Evolutionary biology

Coffee!!: Why are polar bears white?

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Conventional, and fairly obvious, wisdom would suggest that the bear avoids being noticed by its prey by blending in with the landscape and moving through the snow on silent feet. Evolving that way should be easy enough – the colour gene drops out, and …

We readily assume that the prey is on land, casting a wary eye around. Not necessarily. Some remarkable BBC footage suggests it may not be so simple:

You can see it, no problem, but you must click the BBC link. – d.

Here, you will hear the bear stomping and see it clearly visible above clear ice – as it would be to a seal approaching a blowhole. Presumably, the seal – apprised of an unexpected caller – goes to another of its many blowholes. But once the bear sits down to wait quietly at one … which one is it? The bear, observed, is apparently lucky one time in ten, by invisible patience alone. I don’t see that anything would change if the bear was green or purple or …

Is it possible that white coats are favored because they are less conspicuous to other bears, who tend to be crabby and territorial much of the time?

10 Replies to “Coffee!!: Why are polar bears white?

  1. 1
    DarelRex says:

    Thought I heard somewhere that the white (actually clear) hairs channel sunlight to the bear’s skin, which is black and absorbs the light strongly. Helps the bear keep warm.

  2. 2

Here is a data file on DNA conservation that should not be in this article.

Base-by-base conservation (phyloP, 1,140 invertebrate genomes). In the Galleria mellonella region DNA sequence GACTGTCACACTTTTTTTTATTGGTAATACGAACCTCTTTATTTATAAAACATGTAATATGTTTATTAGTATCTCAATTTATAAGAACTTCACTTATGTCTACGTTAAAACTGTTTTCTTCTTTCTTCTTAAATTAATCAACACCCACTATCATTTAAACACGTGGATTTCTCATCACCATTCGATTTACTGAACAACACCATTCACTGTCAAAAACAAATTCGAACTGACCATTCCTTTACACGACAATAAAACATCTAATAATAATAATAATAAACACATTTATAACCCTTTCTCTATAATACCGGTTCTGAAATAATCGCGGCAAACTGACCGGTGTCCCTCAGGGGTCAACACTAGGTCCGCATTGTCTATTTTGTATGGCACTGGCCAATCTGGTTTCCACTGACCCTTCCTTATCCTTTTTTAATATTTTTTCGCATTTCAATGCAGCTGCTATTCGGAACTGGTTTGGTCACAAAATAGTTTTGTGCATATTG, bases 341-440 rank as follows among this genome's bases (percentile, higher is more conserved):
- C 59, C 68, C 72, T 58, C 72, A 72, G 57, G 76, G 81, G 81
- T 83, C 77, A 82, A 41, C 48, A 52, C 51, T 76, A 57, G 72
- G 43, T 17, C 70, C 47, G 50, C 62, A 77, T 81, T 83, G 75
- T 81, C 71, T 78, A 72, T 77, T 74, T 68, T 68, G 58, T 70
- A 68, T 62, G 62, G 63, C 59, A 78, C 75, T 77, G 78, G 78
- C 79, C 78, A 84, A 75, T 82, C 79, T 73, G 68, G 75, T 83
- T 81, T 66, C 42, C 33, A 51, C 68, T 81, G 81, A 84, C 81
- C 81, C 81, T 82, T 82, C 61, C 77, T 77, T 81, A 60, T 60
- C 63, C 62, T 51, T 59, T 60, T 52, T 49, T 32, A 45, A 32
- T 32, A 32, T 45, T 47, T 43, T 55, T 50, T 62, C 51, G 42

bornagain77 says:

    DarelRex,

    some notes:

    # Koon, Daniel W., “Power of the polar myth”, New Scientist, Vol. 158, No. 2131, p. 50 (April 25, 1998). “[Koon and Hutchins’] research revealed that the popular notion was not correct, they found that less than .001 percent of red light and less than a trillionth of the violet light transmitted traveled the length of a typical, inch-long hair. Even less ultraviolet light made it from the tip to the base of the hair…As writer Bertrand Russell pointed out, even Aristotle–the most famous scientist of his day–claimed that women have fewer teeth than men, though it never occurred to him to check Mrs. Aristotle’s mouth. The moral of Koon’s study is that a little dose of skepticism never hurts.

    and this:

    The hypothesis emerged with a study in the mid-1970s by zoologists from two universities, the University of Guelph in Canada and the University of Oslo in Norway. The scientists discovered that polar bear pelts reflect very little ultraviolet light, which is invisible light that causes tans and sunburns. A few decades later, a team of researchers from the Boston area proposed that polar bears were using the ultraviolet light to warm their skin. Their hypothesis was based on the fact that polar bear hair is transparent. They claimed the hair might work as a fiber-optic cable, through which light energy travels like electricity through a power wire. Though they did not test the theory, it found its way into the mainstream, inspiring articles in the Christian Science Monitor, the New York Times, and Time magazine.